Aim: Children born preterm (at ≤32wks) are at risk of developing deficits in reading ability. This meta-analysis aims to determine whether or not school-aged preterm children perform worse than those born at term in single-word reading (decoding) and reading comprehension.
Method: Electronic databases were searched for studies published between 2000 and 2013, which assessed decoding or reading comprehension performance in English-speaking preterm and term-born children aged between 6 years and 13 years, and born after 1990. Standardized mean differences in decoding and reading comprehension scores were calculated.
Results: Nine studies were suitable for analysis of decoding, and five for analysis of reading comprehension. Random-effects meta-analyses showed that children born preterm had significantly lower scores (reported as Cohen's d values [d] with 95% confidence intervals [CIs]) than those born at term for decoding (d=-0.42, 95% CI -0.57 to -0.27, p<0.001) and reading comprehension (d=-0.57, 95% CI -0.68 to -0.46, p<0.001). Meta-regressions showed that lower gestational age was associated with larger differences in decoding (Q=5.92, p=0.02) and reading comprehension (Q=4.69, p=0.03) between preterm and term groups. Differences between groups increased with age for reading comprehension (Q=5.10, p=0.02) and, although not significant, there was also a trend for increased group differences for decoding (Q=3.44, p=0.06).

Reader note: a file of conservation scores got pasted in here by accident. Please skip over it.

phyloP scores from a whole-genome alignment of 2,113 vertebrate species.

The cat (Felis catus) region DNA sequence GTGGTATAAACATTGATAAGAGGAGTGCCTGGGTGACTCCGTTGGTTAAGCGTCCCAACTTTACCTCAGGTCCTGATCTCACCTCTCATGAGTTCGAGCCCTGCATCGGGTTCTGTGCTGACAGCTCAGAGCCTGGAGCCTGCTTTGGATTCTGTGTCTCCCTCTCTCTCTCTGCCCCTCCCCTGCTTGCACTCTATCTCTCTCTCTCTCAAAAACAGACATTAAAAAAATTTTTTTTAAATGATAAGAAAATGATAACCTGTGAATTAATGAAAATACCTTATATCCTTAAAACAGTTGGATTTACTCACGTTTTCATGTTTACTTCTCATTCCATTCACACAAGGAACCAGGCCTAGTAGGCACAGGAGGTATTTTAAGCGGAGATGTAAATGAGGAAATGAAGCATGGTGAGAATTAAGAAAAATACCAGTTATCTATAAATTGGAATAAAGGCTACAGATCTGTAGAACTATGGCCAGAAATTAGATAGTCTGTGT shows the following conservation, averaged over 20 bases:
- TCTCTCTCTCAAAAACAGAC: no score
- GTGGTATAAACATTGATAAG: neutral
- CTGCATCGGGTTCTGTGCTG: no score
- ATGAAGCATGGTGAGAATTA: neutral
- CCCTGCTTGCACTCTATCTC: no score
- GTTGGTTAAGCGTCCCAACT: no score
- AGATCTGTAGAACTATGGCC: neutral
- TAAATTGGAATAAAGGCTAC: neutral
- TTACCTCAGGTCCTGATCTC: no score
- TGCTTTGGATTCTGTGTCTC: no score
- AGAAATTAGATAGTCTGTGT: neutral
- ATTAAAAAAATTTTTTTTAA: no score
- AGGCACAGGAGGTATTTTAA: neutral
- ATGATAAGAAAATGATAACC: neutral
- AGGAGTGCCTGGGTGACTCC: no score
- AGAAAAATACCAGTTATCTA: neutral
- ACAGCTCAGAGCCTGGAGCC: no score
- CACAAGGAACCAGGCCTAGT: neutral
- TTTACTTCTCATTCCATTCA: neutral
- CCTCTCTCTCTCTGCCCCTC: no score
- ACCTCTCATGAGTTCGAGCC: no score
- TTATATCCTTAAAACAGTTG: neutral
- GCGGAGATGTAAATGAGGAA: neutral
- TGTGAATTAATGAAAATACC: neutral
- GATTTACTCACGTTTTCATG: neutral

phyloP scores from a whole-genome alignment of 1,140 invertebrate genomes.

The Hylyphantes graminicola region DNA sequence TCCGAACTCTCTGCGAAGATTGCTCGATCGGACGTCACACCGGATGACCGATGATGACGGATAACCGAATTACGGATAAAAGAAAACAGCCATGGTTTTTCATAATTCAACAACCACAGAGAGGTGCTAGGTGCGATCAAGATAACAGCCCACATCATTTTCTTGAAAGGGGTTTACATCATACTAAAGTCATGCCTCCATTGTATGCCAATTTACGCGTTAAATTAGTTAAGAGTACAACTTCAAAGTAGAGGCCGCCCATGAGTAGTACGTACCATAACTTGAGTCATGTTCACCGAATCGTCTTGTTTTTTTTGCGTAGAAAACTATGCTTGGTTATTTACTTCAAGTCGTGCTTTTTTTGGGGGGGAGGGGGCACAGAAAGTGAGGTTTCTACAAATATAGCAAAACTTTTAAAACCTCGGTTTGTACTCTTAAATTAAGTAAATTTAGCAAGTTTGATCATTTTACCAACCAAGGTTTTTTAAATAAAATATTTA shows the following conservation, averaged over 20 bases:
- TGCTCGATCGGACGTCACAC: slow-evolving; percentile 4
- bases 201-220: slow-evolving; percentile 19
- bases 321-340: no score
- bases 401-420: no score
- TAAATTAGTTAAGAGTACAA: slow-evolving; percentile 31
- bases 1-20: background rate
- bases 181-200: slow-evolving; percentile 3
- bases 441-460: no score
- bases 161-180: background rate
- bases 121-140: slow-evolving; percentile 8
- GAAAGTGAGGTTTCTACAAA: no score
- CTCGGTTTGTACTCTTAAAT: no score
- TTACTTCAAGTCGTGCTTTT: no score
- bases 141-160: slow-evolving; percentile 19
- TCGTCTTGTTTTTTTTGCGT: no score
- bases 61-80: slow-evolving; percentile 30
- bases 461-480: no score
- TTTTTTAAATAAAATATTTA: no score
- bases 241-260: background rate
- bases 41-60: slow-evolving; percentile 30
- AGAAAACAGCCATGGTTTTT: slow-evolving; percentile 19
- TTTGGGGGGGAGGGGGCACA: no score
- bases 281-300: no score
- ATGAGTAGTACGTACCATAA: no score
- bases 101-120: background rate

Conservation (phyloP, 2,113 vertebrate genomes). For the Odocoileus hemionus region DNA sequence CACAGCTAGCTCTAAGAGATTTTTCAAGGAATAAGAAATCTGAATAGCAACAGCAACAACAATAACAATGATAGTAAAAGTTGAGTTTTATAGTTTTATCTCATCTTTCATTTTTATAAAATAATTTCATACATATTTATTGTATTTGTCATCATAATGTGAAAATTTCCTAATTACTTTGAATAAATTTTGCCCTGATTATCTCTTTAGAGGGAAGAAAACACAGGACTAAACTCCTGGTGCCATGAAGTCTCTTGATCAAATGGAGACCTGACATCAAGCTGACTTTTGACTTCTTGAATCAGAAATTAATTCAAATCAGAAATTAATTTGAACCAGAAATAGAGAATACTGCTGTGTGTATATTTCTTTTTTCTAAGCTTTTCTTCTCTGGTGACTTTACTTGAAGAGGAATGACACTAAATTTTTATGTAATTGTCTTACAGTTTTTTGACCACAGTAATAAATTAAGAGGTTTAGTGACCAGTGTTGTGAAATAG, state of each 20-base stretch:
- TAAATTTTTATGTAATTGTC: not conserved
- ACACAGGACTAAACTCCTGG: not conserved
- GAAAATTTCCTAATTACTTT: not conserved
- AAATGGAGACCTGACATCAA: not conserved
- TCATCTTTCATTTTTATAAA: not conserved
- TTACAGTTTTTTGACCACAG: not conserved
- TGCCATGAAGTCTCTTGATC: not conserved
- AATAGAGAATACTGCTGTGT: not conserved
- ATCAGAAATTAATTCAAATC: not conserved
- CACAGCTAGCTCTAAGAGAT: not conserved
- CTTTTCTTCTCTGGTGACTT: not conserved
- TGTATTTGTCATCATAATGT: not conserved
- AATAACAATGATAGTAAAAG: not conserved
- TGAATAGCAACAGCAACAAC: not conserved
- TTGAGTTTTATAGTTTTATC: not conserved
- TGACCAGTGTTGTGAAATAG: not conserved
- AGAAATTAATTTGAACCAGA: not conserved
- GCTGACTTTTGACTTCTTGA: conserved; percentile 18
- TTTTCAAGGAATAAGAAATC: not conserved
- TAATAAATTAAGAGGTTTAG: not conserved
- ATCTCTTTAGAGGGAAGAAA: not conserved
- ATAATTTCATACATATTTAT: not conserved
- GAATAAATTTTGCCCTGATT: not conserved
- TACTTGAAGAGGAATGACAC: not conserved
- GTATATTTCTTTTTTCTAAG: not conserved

Interpretation: Preterm children perform worse than peers born at term on decoding and reading comprehension. These findings suggest that preterm children should receive more ongoing monitoring for reading difficulties throughout their education.
© 2014 Mac Keith Press.